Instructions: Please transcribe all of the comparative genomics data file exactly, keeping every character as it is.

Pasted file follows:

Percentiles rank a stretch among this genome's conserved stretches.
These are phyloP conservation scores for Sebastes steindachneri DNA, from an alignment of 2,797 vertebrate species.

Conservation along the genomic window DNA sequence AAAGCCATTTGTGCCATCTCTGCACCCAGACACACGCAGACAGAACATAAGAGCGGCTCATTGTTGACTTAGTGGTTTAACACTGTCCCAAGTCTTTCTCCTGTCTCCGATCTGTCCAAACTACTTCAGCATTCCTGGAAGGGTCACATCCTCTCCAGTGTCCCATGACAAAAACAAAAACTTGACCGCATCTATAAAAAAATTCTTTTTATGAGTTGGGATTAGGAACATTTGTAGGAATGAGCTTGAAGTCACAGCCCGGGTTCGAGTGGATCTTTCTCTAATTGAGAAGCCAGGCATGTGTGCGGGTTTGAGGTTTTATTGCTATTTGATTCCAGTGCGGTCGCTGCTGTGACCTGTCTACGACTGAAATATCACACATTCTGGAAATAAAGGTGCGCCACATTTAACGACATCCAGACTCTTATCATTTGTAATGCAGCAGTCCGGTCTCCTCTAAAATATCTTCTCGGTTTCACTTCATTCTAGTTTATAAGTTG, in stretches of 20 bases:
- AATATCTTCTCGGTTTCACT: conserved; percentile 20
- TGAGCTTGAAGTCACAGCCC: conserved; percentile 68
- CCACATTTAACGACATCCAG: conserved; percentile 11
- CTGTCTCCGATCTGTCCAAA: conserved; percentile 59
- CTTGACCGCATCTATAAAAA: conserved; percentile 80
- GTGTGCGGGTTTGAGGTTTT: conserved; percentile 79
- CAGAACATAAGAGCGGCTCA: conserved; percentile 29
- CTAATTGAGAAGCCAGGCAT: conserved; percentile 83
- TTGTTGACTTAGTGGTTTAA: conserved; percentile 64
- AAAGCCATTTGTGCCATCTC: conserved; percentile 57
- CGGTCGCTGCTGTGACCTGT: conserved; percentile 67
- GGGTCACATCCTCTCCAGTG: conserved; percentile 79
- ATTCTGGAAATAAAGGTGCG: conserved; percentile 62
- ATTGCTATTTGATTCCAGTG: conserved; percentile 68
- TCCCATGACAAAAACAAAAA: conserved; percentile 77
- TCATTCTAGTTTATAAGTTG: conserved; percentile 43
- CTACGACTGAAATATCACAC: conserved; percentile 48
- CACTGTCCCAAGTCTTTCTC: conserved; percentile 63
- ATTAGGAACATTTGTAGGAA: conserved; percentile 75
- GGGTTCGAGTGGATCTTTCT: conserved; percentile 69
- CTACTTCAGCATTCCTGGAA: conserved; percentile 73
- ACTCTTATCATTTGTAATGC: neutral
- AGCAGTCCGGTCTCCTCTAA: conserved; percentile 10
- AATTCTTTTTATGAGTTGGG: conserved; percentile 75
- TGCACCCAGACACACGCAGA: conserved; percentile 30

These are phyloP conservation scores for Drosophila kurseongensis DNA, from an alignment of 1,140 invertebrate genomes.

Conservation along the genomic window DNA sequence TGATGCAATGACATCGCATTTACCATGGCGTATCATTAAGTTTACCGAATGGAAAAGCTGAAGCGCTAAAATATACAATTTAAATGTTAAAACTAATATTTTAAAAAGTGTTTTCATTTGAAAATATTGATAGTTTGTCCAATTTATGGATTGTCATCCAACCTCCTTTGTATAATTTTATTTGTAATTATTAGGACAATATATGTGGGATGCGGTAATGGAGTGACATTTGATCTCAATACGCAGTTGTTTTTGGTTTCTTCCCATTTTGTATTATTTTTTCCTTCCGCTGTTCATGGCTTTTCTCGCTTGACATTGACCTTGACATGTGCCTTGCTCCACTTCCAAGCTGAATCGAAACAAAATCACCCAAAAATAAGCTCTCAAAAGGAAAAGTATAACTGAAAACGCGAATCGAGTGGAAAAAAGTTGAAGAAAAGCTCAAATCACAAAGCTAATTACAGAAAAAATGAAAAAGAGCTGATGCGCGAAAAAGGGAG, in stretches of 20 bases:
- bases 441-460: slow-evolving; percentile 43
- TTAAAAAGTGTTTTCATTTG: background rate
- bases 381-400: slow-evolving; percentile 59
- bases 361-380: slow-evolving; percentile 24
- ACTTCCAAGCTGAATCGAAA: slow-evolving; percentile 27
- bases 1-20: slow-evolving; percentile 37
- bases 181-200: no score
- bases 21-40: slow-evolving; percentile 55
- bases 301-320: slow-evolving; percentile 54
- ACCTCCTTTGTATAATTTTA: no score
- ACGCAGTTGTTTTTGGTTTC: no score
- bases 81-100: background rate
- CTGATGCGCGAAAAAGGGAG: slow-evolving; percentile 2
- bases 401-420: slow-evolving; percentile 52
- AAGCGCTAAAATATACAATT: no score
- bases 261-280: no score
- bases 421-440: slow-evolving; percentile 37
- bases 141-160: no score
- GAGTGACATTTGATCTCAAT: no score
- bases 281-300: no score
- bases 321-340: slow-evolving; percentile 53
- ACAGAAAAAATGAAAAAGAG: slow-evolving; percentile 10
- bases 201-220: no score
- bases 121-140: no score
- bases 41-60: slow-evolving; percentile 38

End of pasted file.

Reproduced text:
Percentiles rank a stretch among this genome's conserved stretches.
These are phyloP conservation scores for Sebastes steindachneri DNA, from an alignment of 2,797 vertebrate species.

Conservation along the genomic window DNA sequence AAAGCCATTTGTGCCATCTCTGCACCCAGACACACGCAGACAGAACATAAGAGCGGCTCATTGTTGACTTAGTGGTTTAACACTGTCCCAAGTCTTTCTCCTGTCTCCGATCTGTCCAAACTACTTCAGCATTCCTGGAAGGGTCACATCCTCTCCAGTGTCCCATGACAAAAACAAAAACTTGACCGCATCTATAAAAAAATTCTTTTTATGAGTTGGGATTAGGAACATTTGTAGGAATGAGCTTGAAGTCACAGCCCGGGTTCGAGTGGATCTTTCTCTAATTGAGAAGCCAGGCATGTGTGCGGGTTTGAGGTTTTATTGCTATTTGATTCCAGTGCGGTCGCTGCTGTGACCTGTCTACGACTGAAATATCACACATTCTGGAAATAAAGGTGCGCCACATTTAACGACATCCAGACTCTTATCATTTGTAATGCAGCAGTCCGGTCTCCTCTAAAATATCTTCTCGGTTTCACTTCATTCTAGTTTATAAGTTG, in stretches of 20 bases:
- AATATCTTCTCGGTTTCACT: conserved; percentile 20
- TGAGCTTGAAGTCACAGCCC: conserved; percentile 68
- CCACATTTAACGACATCCAG: conserved; percentile 11
- CTGTCTCCGATCTGTCCAAA: conserved; percentile 59
- CTTGACCGCATCTATAAAAA: conserved; percentile 80
- GTGTGCGGGTTTGAGGTTTT: conserved; percentile 79
- CAGAACATAAGAGCGGCTCA: conserved; percentile 29
- CTAATTGAGAAGCCAGGCAT: conserved; percentile 83
- TTGTTGACTTAGTGGTTTAA: conserved; percentile 64
- AAAGCCATTTGTGCCATCTC: conserved; percentile 57
- CGGTCGCTGCTGTGACCTGT: conserved; percentile 67
- GGGTCACATCCTCTCCAGTG: conserved; percentile 79
- ATTCTGGAAATAAAGGTGCG: conserved; percentile 62
- ATTGCTATTTGATTCCAGTG: conserved; percentile 68
- TCCCATGACAAAAACAAAAA: conserved; percentile 77
- TCATTCTAGTTTATAAGTTG: conserved; percentile 43
- CTACGACTGAAATATCACAC: conserved; percentile 48
- CACTGTCCCAAGTCTTTCTC: conserved; percentile 63
- ATTAGGAACATTTGTAGGAA: conserved; percentile 75
- GGGTTCGAGTGGATCTTTCT: conserved; percentile 69
- CTACTTCAGCATTCCTGGAA: conserved; percentile 73
- ACTCTTATCATTTGTAATGC: neutral
- AGCAGTCCGGTCTCCTCTAA: conserved; percentile 10
- AATTCTTTTTATGAGTTGGG: conserved; percentile 75
- TGCACCCAGACACACGCAGA: conserved; percentile 30

These are phyloP conservation scores for Drosophila kurseongensis DNA, from an alignment of 1,140 invertebrate genomes.

Conservation along the genomic window DNA sequence TGATGCAATGACATCGCATTTACCATGGCGTATCATTAAGTTTACCGAATGGAAAAGCTGAAGCGCTAAAATATACAATTTAAATGTTAAAACTAATATTTTAAAAAGTGTTTTCATTTGAAAATATTGATAGTTTGTCCAATTTATGGATTGTCATCCAACCTCCTTTGTATAATTTTATTTGTAATTATTAGGACAATATATGTGGGATGCGGTAATGGAGTGACATTTGATCTCAATACGCAGTTGTTTTTGGTTTCTTCCCATTTTGTATTATTTTTTCCTTCCGCTGTTCATGGCTTTTCTCGCTTGACATTGACCTTGACATGTGCCTTGCTCCACTTCCAAGCTGAATCGAAACAAAATCACCCAAAAATAAGCTCTCAAAAGGAAAAGTATAACTGAAAACGCGAATCGAGTGGAAAAAAGTTGAAGAAAAGCTCAAATCACAAAGCTAATTACAGAAAAAATGAAAAAGAGCTGATGCGCGAAAAAGGGAG, in stretches of 20 bases:
- bases 441-460: slow-evolving; percentile 43
- TTAAAAAGTGTTTTCATTTG: background rate
- bases 381-400: slow-evolving; percentile 59
- bases 361-380: slow-evolving; percentile 24
- ACTTCCAAGCTGAATCGAAA: slow-evolving; percentile 27
- bases 1-20: slow-evolving; percentile 37
- bases 181-200: no score
- bases 21-40: slow-evolving; percentile 55
- bases 301-320: slow-evolving; percentile 54
- ACCTCCTTTGTATAATTTTA: no score
- ACGCAGTTGTTTTTGGTTTC: no score
- bases 81-100: background rate
- CTGATGCGCGAAAAAGGGAG: slow-evolving; percentile 2
- bases 401-420: slow-evolving; percentile 52
- AAGCGCTAAAATATACAATT: no score
- bases 261-280: no score
- bases 421-440: slow-evolving; percentile 37
- bases 141-160: no score
- GAGTGACATTTGATCTCAAT: no score
- bases 281-300: no score
- bases 321-340: slow-evolving; percentile 53
- ACAGAAAAAATGAAAAAGAG: slow-evolving; percentile 10
- bases 201-220: no score
- bases 121-140: no score
- bases 41-60: slow-evolving; percentile 38